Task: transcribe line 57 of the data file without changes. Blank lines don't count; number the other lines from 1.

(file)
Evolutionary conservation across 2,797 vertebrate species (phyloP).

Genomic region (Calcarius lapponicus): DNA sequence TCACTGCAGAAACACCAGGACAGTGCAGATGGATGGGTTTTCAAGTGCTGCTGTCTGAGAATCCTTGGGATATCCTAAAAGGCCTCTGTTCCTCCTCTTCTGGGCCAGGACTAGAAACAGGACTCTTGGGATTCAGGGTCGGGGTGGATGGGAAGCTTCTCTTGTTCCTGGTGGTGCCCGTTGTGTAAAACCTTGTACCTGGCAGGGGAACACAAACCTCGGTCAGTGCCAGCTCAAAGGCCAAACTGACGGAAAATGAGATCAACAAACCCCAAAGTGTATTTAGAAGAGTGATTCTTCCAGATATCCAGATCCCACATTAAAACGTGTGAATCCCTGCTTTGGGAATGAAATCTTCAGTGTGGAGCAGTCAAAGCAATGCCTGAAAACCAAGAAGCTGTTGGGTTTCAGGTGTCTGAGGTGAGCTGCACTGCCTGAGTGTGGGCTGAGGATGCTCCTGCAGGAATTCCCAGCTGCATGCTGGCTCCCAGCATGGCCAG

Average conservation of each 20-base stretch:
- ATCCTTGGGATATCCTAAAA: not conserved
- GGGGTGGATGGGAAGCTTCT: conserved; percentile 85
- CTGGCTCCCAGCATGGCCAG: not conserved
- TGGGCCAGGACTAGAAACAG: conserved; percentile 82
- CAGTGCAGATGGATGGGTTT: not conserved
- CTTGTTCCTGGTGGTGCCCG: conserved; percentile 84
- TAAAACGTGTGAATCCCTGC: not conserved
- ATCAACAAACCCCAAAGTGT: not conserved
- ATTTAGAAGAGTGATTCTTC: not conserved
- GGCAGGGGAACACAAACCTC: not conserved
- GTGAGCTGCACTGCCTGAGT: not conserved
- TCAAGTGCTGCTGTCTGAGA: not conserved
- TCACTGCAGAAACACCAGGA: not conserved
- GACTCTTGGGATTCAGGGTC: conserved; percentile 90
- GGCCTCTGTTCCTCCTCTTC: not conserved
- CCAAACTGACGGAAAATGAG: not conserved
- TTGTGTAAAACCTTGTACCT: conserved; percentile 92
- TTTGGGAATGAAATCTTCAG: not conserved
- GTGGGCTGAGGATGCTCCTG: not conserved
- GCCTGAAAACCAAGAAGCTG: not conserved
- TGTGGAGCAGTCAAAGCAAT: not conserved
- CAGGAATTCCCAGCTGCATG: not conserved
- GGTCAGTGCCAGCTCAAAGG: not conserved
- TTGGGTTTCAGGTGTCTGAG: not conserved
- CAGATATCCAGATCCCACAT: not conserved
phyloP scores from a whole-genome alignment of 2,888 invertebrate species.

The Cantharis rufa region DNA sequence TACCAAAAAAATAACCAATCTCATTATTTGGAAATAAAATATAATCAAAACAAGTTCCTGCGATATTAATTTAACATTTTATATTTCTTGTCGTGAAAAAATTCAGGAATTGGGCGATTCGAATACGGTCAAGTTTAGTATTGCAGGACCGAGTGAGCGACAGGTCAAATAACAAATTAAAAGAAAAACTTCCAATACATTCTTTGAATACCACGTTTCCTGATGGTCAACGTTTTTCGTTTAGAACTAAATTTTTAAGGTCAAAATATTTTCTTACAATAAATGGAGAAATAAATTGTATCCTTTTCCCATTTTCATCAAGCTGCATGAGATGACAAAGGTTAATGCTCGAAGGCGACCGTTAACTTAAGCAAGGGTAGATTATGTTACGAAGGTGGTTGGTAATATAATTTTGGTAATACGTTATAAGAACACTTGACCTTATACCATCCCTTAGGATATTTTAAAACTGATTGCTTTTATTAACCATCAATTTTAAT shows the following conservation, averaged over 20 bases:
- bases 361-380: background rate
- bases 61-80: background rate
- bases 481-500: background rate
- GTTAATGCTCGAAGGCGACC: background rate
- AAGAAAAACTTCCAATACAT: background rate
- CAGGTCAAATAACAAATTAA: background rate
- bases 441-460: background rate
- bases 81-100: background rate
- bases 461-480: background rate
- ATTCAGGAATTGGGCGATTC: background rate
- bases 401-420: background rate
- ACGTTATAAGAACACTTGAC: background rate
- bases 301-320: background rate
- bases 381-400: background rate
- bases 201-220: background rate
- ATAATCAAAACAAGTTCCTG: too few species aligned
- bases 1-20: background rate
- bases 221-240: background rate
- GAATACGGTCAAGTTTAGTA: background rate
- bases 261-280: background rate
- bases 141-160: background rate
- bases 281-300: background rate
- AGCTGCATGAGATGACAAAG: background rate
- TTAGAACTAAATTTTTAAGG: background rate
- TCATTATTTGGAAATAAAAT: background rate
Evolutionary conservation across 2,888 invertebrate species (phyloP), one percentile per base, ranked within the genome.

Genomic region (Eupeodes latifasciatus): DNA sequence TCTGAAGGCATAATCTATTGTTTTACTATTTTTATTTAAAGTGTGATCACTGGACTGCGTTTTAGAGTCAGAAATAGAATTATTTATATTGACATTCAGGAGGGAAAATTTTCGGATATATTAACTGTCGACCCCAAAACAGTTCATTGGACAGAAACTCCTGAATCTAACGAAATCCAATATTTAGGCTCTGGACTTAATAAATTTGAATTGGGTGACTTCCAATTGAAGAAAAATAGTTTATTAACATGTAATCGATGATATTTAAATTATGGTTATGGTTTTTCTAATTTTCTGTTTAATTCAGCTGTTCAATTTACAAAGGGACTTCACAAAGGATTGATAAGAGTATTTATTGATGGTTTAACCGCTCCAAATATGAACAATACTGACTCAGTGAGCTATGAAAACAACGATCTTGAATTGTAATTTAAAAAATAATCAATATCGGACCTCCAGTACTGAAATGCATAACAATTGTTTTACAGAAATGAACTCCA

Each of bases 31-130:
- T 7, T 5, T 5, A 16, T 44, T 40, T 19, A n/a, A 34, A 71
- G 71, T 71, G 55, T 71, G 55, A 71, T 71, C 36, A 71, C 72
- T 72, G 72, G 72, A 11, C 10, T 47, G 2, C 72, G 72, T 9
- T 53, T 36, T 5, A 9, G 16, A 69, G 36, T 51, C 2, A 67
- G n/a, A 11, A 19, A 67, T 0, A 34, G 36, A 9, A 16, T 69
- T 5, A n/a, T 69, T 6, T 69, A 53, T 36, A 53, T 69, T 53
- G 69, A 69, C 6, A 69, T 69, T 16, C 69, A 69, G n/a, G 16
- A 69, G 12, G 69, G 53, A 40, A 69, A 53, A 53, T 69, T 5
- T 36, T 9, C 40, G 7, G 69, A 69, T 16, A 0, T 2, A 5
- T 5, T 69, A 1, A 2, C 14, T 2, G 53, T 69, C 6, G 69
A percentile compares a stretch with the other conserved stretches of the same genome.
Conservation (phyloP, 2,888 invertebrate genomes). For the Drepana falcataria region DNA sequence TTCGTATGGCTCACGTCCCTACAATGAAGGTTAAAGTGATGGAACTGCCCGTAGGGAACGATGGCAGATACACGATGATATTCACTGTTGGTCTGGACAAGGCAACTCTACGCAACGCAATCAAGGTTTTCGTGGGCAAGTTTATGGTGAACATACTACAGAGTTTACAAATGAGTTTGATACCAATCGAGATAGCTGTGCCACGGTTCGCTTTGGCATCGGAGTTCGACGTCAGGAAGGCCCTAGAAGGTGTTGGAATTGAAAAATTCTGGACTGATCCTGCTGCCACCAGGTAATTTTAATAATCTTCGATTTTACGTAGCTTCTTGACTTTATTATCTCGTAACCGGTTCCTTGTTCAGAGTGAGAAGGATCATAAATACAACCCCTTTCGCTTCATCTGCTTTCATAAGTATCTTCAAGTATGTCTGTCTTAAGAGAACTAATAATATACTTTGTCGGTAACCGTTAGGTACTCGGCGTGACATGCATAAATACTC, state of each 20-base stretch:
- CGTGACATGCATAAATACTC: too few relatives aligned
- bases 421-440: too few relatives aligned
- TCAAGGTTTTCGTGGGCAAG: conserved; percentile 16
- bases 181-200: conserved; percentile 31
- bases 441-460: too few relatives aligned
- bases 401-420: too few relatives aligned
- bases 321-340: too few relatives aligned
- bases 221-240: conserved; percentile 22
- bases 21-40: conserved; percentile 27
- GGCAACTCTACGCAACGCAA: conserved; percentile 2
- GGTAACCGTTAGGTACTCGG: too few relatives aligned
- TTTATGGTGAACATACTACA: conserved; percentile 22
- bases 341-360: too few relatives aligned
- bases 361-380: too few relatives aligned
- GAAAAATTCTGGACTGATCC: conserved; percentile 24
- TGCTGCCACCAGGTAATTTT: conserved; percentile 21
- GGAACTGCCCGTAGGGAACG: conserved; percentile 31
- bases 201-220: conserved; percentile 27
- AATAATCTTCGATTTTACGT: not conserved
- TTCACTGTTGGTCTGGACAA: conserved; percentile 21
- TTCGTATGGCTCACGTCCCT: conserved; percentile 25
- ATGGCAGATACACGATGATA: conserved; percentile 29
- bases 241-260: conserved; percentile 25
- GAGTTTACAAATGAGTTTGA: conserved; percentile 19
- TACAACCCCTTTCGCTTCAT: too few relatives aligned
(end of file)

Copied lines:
Genomic region (Eupeodes latifasciatus): DNA sequence TCTGAAGGCATAATCTATTGTTTTACTATTTTTATTTAAAGTGTGATCACTGGACTGCGTTTTAGAGTCAGAAATAGAATTATTTATATTGACATTCAGGAGGGAAAATTTTCGGATATATTAACTGTCGACCCCAAAACAGTTCATTGGACAGAAACTCCTGAATCTAACGAAATCCAATATTTAGGCTCTGGACTTAATAAATTTGAATTGGGTGACTTCCAATTGAAGAAAAATAGTTTATTAACATGTAATCGATGATATTTAAATTATGGTTATGGTTTTTCTAATTTTCTGTTTAATTCAGCTGTTCAATTTACAAAGGGACTTCACAAAGGATTGATAAGAGTATTTATTGATGGTTTAACCGCTCCAAATATGAACAATACTGACTCAGTGAGCTATGAAAACAACGATCTTGAATTGTAATTTAAAAAATAATCAATATCGGACCTCCAGTACTGAAATGCATAACAATTGTTTTACAGAAATGAACTCCA